While not all were being pushed out by natural forces, the lessons learned (and indeed the experiences of the relocated citizens) are likely very similar.  A common theme seems to be that such relocations will be more common in the future, so worth understanding the dynamics, issues and best practices.  Here’s a sample:

A Swedish mining town in the arctic being moved to facilitate mining under its current location.  Note the “new town” planning methods being used to support a community-centered focus.

A Korean town relocated to make way for an Olympic venue.  Not all were happy with the lucrative buyout the organizers offered, but all left--even if by force.

Washington State town being relocated to avoid potential damage from tsunami.  The town, a Native American village in an earthquake prone area, is scrambling to put funds together and setting priorities for development of their new "upper" village.  One tribal council member is quoted as saying:

"You know, just to see the timber on the ground up there, it's a wonderful thing to see—to be able to try to get everybody up to safety, because you never know when that's going to happen. You don't want it to happen, but if we can prevent it -- save lives -- I mean that's the ultimate goal."
Finally, a commentary piece by Terry Anderson that begins with a discussion about how property values are  increasing in direct positive correlation with elevation due to sea level rise, and how climate change is shifting agriculture northward, offers another very interesting opinion about the potential negative impact of hazard mitigation efforts. Anderson writes:

Government programs aimed at making us more resilient to the threat of climate change only delay adaptation. Codes requiring building high to withstand a hurricane storm surge or requiring fire resistant roofs in the urban-wildland interface may reduce the cost of bailing out victims of nature's wrath, but they only delay the inevitable adaptation required to live with it.

Instead, we should get rid of subsidies to coastal developers and to hurricane, flood, and crop insurance.  The best thing policy makers can do is to make sure they don't distort market forces. If asset prices are allowed to reflect the risks of climate change, property owners who have the most at stake will literally move to higher ground. 

It is not faith in better or more government, but faith in humanity that will allow us to weather the climate change storm.

Well-said, Terry. Sounds like fodder for a number of future entries.

Thursday, August 23, 2018

Ellicott City has a location problem

Click here for a Baltimore Sun video of Ellicott City flooding.

It's quite the scene.  And I've spent a number of posts here discussing the floods and their aftermath--specifically the actions being taken to prevent future inundation and damage.

Maryland's two US senators dropped by Ellicott City yesterday with the Army Corps of Engineers to discuss plans and funding needed to address the problem.  According to a Baltimore Sun Article (also the source of the photo above), "officials estimate the area needs 18 structural and non-structural projects that would total $80 million to mitigate future flooding."  (The former are the streambed diversions, dikes and pipes discussed in the plans, while the latter are things like waterproofing and notification systems.) 

The article goes on to say that "long-term, structural solutions that have been proposed include widening the Patapsco River and Hudson/Tiber Watershed tributaries to hold more water during heavy rainstorms."  Local community leaders have spent time and energy "focused on preserving the historic neighborhood and investing in mechanisms to divert massive amounts of rainwater away from Main Street, instead of through it."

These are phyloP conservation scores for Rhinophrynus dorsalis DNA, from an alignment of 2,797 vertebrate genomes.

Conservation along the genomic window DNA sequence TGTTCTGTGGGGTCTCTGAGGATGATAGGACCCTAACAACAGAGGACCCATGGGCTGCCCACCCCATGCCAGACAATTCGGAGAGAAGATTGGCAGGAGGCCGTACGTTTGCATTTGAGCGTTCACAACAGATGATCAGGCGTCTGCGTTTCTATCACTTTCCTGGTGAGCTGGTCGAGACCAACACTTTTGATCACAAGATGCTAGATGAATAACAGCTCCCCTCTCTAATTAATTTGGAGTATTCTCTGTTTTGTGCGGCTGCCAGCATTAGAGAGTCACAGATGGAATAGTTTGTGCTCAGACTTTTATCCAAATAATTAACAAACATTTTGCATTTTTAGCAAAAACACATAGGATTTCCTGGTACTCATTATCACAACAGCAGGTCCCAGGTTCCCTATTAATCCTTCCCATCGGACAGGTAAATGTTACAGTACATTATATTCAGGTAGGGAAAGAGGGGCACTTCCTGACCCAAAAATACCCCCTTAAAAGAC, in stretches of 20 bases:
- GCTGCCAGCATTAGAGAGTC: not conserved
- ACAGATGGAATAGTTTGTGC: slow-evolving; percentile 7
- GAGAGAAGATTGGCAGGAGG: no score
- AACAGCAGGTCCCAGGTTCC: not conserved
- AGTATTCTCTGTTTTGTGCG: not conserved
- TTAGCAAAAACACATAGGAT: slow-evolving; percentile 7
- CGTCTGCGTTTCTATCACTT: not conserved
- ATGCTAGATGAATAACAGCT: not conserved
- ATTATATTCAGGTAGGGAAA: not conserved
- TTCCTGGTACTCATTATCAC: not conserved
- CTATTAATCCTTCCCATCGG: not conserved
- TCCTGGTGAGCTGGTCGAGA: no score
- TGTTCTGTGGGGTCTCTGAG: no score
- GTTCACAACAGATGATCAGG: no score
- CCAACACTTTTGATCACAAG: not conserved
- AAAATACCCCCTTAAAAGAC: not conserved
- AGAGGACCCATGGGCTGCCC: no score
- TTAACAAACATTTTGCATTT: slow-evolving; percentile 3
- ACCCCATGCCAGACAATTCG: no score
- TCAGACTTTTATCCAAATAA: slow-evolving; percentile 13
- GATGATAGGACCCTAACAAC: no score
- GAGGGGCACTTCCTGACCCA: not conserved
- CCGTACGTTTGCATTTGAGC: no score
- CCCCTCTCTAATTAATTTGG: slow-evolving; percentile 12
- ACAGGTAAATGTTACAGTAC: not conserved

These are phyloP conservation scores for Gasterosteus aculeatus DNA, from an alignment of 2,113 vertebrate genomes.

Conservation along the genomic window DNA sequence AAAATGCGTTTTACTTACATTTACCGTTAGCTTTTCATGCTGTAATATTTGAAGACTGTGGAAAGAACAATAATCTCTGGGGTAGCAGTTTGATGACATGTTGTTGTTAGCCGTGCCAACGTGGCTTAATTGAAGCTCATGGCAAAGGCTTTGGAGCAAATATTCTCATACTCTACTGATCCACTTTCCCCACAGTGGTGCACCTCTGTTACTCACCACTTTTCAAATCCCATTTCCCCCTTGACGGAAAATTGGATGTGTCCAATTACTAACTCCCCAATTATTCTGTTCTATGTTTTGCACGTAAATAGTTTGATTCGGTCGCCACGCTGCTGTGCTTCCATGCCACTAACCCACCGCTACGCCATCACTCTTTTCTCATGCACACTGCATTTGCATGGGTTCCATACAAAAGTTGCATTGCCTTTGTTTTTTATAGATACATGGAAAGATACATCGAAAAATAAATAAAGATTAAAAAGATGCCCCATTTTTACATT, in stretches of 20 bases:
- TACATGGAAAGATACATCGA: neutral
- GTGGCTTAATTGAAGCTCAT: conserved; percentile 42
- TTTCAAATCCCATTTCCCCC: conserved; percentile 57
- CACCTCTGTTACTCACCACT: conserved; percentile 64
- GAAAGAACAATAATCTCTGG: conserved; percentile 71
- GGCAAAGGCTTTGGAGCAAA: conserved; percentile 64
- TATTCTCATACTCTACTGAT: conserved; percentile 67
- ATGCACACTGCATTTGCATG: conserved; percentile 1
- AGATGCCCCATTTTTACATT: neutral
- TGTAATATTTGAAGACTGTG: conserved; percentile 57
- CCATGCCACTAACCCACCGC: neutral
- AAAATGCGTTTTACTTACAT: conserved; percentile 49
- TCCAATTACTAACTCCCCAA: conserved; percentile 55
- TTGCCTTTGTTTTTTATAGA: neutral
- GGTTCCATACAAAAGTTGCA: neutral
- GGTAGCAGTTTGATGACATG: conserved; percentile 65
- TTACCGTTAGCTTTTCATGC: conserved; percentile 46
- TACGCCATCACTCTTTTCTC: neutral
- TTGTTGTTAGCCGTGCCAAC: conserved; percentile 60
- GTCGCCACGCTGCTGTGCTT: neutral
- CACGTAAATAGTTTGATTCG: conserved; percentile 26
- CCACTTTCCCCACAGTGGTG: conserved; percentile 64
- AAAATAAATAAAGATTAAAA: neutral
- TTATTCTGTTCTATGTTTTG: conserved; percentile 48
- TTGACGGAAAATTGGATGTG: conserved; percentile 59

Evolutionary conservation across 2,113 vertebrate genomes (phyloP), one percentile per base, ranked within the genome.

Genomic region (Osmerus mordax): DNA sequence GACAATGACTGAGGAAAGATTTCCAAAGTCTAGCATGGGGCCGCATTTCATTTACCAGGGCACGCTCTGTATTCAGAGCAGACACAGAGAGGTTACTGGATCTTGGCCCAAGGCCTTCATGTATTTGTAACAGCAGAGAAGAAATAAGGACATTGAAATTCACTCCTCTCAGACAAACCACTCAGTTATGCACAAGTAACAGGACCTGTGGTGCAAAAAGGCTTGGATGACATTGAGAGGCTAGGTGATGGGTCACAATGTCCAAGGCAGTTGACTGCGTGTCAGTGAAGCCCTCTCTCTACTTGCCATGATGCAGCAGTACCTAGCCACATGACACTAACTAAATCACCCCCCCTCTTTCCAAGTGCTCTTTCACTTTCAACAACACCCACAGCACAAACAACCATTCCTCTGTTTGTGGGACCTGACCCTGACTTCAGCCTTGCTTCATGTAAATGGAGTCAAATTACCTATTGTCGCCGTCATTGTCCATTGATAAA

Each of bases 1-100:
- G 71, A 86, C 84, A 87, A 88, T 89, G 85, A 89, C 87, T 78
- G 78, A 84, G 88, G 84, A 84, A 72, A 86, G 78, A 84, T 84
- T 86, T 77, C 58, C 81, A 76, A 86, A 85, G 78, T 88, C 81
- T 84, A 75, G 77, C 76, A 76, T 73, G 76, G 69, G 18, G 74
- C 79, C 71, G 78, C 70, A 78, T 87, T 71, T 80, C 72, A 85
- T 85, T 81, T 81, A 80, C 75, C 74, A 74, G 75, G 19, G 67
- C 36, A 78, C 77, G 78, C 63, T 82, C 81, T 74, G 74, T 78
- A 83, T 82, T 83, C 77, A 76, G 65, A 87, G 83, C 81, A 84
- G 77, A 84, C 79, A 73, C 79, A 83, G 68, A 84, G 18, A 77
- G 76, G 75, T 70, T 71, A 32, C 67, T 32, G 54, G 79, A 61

And yet Mark DeLuca, the County's Deputy Director of Public Works, said “$80 million could fall out of the sky and we would still have a problem with flooding."

In my opinion, the problem with Ellicott City is far more complicated. First, the climate is such that floods are becoming more frequent and more severe.  The senators at the public meeting yesterday mentioned that too.  Furthermore, there are issues related to the general terrain and geography of the area that limit both what can be done and how well water can be managed via engineered solutions. Add to this the simple fact that so many homes and businesses are built literally in the convex of the two mountainsides (i.e., directly in the water's pathway) and you have a real problem.

Simply put, Ellicott City has a location problem.

The US government recently announced the funding for relocation of the entire town of Isle de Jean Charles, Louisiana (albeit only 99 citizens) to higher ground.  The culprit? Sea level rise.  The town is already almost entirely underwater.  Granted, as this article admits, given the high cost of the move it's not a replicable model for other projects.  Even worse, scientists predict 13 million similar "climate refugees" will have to be relocated from coastal areas by the end of the century.  Villages in Alaska are already in the process of relocating.  Add to this towns along rivers and in vulnerable topographies like Ellicott City, and the need expands exponentially across the country.

The article goes on to describe the process in Lousiana:

During the summer of 2014, the Obama administration announced the National Disaster Resilience Competition (NDRC).  The competition, administered by HUD, had an ambitious purpose: to shift the way the U.S. manages natural disasters, from simply responding to and recovering from them, to planning and preparing for their inevitability. The competition would award $1 billion in funding to resilience projects across the nation.